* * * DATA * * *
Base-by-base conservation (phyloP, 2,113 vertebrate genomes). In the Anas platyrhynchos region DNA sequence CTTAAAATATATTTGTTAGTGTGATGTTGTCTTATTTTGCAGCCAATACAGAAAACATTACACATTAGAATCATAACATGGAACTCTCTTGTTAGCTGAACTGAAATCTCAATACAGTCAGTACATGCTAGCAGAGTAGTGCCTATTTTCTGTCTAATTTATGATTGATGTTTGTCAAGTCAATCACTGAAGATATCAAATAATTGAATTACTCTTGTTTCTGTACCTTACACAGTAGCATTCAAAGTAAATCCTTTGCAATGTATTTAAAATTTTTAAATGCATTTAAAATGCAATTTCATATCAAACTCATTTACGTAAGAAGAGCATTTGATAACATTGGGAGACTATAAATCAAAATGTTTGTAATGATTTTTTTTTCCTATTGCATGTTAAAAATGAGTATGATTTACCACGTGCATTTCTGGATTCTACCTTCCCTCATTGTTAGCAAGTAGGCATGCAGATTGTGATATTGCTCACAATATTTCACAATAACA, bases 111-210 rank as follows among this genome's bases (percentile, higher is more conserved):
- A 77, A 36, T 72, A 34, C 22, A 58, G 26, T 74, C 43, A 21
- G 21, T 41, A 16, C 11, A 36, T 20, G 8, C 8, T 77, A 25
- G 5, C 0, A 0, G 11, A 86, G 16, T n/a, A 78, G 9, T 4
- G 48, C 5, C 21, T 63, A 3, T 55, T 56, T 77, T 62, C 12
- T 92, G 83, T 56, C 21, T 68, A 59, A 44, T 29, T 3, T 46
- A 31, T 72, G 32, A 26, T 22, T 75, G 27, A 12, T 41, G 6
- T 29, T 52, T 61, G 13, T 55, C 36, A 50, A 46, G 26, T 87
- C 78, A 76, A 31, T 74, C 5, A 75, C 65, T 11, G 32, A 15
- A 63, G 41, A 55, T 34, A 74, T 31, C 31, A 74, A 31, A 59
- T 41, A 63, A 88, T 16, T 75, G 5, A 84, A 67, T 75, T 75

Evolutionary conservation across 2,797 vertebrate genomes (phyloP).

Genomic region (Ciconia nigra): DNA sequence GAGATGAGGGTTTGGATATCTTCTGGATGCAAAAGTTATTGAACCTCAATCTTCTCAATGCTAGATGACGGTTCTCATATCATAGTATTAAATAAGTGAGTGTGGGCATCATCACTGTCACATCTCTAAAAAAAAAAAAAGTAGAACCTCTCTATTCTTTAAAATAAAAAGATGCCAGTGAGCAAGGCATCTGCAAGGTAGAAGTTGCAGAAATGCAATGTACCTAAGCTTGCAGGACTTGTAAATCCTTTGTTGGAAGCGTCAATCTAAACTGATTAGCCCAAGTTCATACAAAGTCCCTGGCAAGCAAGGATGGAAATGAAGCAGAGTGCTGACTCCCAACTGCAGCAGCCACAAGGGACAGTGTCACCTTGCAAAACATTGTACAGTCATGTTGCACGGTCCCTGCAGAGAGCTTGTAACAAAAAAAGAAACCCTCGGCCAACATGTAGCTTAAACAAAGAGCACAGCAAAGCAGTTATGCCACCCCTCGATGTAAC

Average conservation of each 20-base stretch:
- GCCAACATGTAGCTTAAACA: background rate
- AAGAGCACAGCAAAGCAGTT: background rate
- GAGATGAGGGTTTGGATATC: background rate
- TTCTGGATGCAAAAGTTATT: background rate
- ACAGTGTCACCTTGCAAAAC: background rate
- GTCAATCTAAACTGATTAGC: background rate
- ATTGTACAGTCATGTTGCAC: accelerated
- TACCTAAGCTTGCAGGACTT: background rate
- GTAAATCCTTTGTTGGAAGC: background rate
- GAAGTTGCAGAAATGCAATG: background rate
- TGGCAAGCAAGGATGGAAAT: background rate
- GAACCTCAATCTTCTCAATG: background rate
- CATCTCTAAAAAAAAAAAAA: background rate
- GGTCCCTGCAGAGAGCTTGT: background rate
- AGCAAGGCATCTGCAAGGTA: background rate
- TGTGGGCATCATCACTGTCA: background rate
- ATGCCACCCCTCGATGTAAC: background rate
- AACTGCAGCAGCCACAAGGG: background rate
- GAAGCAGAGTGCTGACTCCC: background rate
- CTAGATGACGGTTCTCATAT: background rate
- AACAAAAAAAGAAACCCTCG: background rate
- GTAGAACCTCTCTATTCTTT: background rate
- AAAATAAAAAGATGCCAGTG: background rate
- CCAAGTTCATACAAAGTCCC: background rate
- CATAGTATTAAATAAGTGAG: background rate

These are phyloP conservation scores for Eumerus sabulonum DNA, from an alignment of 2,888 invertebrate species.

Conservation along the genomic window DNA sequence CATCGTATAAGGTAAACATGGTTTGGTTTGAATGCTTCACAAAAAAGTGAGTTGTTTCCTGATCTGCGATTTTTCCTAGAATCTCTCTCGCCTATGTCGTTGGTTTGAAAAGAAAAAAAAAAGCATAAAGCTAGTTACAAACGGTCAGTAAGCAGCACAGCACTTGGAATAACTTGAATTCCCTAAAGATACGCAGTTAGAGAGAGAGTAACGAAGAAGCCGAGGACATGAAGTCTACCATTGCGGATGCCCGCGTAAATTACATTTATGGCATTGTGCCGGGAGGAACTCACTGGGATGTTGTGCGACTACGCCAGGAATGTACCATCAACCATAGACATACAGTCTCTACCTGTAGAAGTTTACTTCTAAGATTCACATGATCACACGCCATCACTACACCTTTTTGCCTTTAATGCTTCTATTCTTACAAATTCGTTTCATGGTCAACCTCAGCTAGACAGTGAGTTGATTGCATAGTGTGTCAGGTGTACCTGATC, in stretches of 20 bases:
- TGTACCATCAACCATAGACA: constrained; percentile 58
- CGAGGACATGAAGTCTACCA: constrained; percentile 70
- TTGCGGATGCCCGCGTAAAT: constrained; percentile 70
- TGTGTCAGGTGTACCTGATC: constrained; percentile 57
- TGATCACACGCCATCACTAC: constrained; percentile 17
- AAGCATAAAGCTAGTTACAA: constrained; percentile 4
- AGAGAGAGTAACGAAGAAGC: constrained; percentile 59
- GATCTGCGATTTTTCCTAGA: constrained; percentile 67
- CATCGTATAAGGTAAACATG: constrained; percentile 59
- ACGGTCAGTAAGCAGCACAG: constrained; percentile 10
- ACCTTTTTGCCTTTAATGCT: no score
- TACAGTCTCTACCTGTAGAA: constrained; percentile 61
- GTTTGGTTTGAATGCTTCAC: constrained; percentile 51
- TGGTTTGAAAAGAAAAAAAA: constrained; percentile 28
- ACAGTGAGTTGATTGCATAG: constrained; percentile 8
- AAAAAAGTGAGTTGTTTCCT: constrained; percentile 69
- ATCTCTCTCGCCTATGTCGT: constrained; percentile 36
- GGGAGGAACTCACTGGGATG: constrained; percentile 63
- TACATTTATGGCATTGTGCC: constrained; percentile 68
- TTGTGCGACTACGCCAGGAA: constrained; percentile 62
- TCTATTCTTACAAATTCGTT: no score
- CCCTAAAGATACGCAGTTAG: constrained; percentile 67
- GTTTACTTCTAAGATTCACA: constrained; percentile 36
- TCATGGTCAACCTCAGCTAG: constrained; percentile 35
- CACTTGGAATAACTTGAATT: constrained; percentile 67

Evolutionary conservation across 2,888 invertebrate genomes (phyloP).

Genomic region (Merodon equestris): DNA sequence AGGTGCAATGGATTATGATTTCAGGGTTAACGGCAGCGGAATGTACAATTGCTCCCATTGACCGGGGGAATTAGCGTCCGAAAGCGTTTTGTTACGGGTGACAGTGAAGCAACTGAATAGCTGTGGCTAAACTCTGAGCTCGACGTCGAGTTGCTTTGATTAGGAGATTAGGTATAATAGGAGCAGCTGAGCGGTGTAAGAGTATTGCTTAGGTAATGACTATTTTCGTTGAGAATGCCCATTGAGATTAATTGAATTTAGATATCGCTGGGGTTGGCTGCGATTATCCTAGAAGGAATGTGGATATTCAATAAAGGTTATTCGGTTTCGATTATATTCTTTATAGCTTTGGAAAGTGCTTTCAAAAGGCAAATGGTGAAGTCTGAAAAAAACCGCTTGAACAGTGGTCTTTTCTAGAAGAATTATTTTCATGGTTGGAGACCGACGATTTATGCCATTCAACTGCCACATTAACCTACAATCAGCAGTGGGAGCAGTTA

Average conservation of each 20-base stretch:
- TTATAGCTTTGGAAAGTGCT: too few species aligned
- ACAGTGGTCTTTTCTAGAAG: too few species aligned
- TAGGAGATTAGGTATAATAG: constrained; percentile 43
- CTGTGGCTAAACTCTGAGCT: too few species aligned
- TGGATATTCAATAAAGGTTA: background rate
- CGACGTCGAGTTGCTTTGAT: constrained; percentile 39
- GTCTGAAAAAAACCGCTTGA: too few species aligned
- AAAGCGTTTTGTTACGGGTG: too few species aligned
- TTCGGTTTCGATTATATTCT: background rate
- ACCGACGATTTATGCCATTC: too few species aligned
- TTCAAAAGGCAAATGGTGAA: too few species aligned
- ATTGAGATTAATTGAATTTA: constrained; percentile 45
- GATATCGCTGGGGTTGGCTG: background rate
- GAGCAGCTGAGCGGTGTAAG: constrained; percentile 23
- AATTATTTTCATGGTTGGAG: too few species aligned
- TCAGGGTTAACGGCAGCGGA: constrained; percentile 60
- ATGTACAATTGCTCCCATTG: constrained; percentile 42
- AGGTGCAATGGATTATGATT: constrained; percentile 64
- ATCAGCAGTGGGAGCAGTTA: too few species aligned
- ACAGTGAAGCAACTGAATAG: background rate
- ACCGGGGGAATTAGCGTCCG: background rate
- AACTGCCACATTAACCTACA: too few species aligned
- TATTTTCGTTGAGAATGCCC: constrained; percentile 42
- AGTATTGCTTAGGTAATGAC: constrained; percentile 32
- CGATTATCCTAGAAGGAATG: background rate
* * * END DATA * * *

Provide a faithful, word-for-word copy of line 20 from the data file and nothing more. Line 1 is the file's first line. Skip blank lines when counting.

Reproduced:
- GTCAATCTAAACTGATTAGC: background rate